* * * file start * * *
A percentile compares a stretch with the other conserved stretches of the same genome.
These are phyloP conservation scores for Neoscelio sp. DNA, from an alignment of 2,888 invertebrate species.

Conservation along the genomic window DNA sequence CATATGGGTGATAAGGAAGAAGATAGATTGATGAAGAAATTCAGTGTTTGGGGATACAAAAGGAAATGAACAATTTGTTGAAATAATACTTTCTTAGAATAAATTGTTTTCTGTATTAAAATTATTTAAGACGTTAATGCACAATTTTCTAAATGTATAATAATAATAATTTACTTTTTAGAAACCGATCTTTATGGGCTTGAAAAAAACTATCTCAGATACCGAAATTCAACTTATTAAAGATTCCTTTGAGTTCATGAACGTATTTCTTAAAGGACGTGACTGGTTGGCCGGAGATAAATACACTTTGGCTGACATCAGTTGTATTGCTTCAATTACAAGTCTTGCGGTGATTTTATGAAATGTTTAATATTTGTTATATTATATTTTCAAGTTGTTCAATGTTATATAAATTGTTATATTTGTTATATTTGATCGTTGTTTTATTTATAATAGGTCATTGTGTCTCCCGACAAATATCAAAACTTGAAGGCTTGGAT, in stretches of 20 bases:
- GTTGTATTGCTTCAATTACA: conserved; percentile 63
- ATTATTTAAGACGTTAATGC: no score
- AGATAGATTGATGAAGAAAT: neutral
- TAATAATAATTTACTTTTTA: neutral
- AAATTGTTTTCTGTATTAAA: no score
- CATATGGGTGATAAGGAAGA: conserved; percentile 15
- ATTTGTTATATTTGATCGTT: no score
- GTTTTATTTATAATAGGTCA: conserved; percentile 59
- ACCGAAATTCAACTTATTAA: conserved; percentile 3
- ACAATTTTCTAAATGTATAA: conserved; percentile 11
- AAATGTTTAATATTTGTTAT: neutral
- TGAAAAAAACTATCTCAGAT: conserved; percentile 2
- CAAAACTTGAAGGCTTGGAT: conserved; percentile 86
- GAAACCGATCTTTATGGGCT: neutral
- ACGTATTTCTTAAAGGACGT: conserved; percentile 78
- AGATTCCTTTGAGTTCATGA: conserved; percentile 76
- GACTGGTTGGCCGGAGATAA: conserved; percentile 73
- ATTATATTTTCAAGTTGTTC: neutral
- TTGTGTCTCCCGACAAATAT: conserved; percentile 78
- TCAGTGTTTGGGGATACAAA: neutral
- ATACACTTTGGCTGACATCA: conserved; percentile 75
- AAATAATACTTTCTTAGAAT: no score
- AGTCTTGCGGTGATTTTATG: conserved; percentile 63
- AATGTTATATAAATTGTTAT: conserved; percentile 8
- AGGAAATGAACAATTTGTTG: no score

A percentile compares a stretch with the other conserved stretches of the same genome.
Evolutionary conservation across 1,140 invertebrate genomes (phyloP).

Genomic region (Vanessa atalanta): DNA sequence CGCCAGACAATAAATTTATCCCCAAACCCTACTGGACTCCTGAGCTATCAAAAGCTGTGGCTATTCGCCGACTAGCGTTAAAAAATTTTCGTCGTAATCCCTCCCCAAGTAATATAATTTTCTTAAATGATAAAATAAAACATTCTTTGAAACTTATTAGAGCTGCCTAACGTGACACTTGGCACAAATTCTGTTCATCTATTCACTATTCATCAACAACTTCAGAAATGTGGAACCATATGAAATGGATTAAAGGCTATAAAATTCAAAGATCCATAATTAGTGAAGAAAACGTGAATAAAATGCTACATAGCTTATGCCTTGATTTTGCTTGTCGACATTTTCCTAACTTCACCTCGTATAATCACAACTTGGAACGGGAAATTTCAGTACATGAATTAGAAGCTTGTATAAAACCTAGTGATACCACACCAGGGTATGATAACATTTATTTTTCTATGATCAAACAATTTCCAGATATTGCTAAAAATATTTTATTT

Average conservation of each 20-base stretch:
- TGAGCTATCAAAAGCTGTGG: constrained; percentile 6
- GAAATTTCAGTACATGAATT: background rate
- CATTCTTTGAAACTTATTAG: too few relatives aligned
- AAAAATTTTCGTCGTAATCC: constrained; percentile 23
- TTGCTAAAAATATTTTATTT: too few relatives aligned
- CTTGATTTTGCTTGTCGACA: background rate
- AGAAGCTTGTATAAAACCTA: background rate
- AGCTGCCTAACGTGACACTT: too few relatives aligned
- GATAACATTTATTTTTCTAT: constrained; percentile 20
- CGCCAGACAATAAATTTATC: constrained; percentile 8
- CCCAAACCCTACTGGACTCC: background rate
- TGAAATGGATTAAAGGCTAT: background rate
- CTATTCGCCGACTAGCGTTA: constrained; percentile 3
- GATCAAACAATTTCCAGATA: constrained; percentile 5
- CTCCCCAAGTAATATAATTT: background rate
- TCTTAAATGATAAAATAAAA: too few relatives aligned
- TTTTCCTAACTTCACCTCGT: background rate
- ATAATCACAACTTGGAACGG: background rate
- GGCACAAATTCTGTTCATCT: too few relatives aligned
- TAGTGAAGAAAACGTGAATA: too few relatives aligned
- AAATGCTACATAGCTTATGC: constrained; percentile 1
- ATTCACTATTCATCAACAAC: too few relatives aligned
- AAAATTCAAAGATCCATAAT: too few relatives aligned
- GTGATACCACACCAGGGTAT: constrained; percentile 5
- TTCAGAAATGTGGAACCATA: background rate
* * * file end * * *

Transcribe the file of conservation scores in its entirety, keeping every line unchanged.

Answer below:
A percentile compares a stretch with the other conserved stretches of the same genome.
These are phyloP conservation scores for Neoscelio sp. DNA, from an alignment of 2,888 invertebrate species.

Conservation along the genomic window DNA sequence CATATGGGTGATAAGGAAGAAGATAGATTGATGAAGAAATTCAGTGTTTGGGGATACAAAAGGAAATGAACAATTTGTTGAAATAATACTTTCTTAGAATAAATTGTTTTCTGTATTAAAATTATTTAAGACGTTAATGCACAATTTTCTAAATGTATAATAATAATAATTTACTTTTTAGAAACCGATCTTTATGGGCTTGAAAAAAACTATCTCAGATACCGAAATTCAACTTATTAAAGATTCCTTTGAGTTCATGAACGTATTTCTTAAAGGACGTGACTGGTTGGCCGGAGATAAATACACTTTGGCTGACATCAGTTGTATTGCTTCAATTACAAGTCTTGCGGTGATTTTATGAAATGTTTAATATTTGTTATATTATATTTTCAAGTTGTTCAATGTTATATAAATTGTTATATTTGTTATATTTGATCGTTGTTTTATTTATAATAGGTCATTGTGTCTCCCGACAAATATCAAAACTTGAAGGCTTGGAT, in stretches of 20 bases:
- GTTGTATTGCTTCAATTACA: conserved; percentile 63
- ATTATTTAAGACGTTAATGC: no score
- AGATAGATTGATGAAGAAAT: neutral
- TAATAATAATTTACTTTTTA: neutral
- AAATTGTTTTCTGTATTAAA: no score
- CATATGGGTGATAAGGAAGA: conserved; percentile 15
- ATTTGTTATATTTGATCGTT: no score
- GTTTTATTTATAATAGGTCA: conserved; percentile 59
- ACCGAAATTCAACTTATTAA: conserved; percentile 3
- ACAATTTTCTAAATGTATAA: conserved; percentile 11
- AAATGTTTAATATTTGTTAT: neutral
- TGAAAAAAACTATCTCAGAT: conserved; percentile 2
- CAAAACTTGAAGGCTTGGAT: conserved; percentile 86
- GAAACCGATCTTTATGGGCT: neutral
- ACGTATTTCTTAAAGGACGT: conserved; percentile 78
- AGATTCCTTTGAGTTCATGA: conserved; percentile 76
- GACTGGTTGGCCGGAGATAA: conserved; percentile 73
- ATTATATTTTCAAGTTGTTC: neutral
- TTGTGTCTCCCGACAAATAT: conserved; percentile 78
- TCAGTGTTTGGGGATACAAA: neutral
- ATACACTTTGGCTGACATCA: conserved; percentile 75
- AAATAATACTTTCTTAGAAT: no score
- AGTCTTGCGGTGATTTTATG: conserved; percentile 63
- AATGTTATATAAATTGTTAT: conserved; percentile 8
- AGGAAATGAACAATTTGTTG: no score

A percentile compares a stretch with the other conserved stretches of the same genome.
Evolutionary conservation across 1,140 invertebrate genomes (phyloP).

Genomic region (Vanessa atalanta): DNA sequence CGCCAGACAATAAATTTATCCCCAAACCCTACTGGACTCCTGAGCTATCAAAAGCTGTGGCTATTCGCCGACTAGCGTTAAAAAATTTTCGTCGTAATCCCTCCCCAAGTAATATAATTTTCTTAAATGATAAAATAAAACATTCTTTGAAACTTATTAGAGCTGCCTAACGTGACACTTGGCACAAATTCTGTTCATCTATTCACTATTCATCAACAACTTCAGAAATGTGGAACCATATGAAATGGATTAAAGGCTATAAAATTCAAAGATCCATAATTAGTGAAGAAAACGTGAATAAAATGCTACATAGCTTATGCCTTGATTTTGCTTGTCGACATTTTCCTAACTTCACCTCGTATAATCACAACTTGGAACGGGAAATTTCAGTACATGAATTAGAAGCTTGTATAAAACCTAGTGATACCACACCAGGGTATGATAACATTTATTTTTCTATGATCAAACAATTTCCAGATATTGCTAAAAATATTTTATTT

Average conservation of each 20-base stretch:
- TGAGCTATCAAAAGCTGTGG: constrained; percentile 6
- GAAATTTCAGTACATGAATT: background rate
- CATTCTTTGAAACTTATTAG: too few relatives aligned
- AAAAATTTTCGTCGTAATCC: constrained; percentile 23
- TTGCTAAAAATATTTTATTT: too few relatives aligned
- CTTGATTTTGCTTGTCGACA: background rate
- AGAAGCTTGTATAAAACCTA: background rate
- AGCTGCCTAACGTGACACTT: too few relatives aligned
- GATAACATTTATTTTTCTAT: constrained; percentile 20
- CGCCAGACAATAAATTTATC: constrained; percentile 8
- CCCAAACCCTACTGGACTCC: background rate
- TGAAATGGATTAAAGGCTAT: background rate
- CTATTCGCCGACTAGCGTTA: constrained; percentile 3
- GATCAAACAATTTCCAGATA: constrained; percentile 5
- CTCCCCAAGTAATATAATTT: background rate
- TCTTAAATGATAAAATAAAA: too few relatives aligned
- TTTTCCTAACTTCACCTCGT: background rate
- ATAATCACAACTTGGAACGG: background rate
- GGCACAAATTCTGTTCATCT: too few relatives aligned
- TAGTGAAGAAAACGTGAATA: too few relatives aligned
- AAATGCTACATAGCTTATGC: constrained; percentile 1
- ATTCACTATTCATCAACAAC: too few relatives aligned
- AAAATTCAAAGATCCATAAT: too few relatives aligned
- GTGATACCACACCAGGGTAT: constrained; percentile 5
- TTCAGAAATGTGGAACCATA: background rate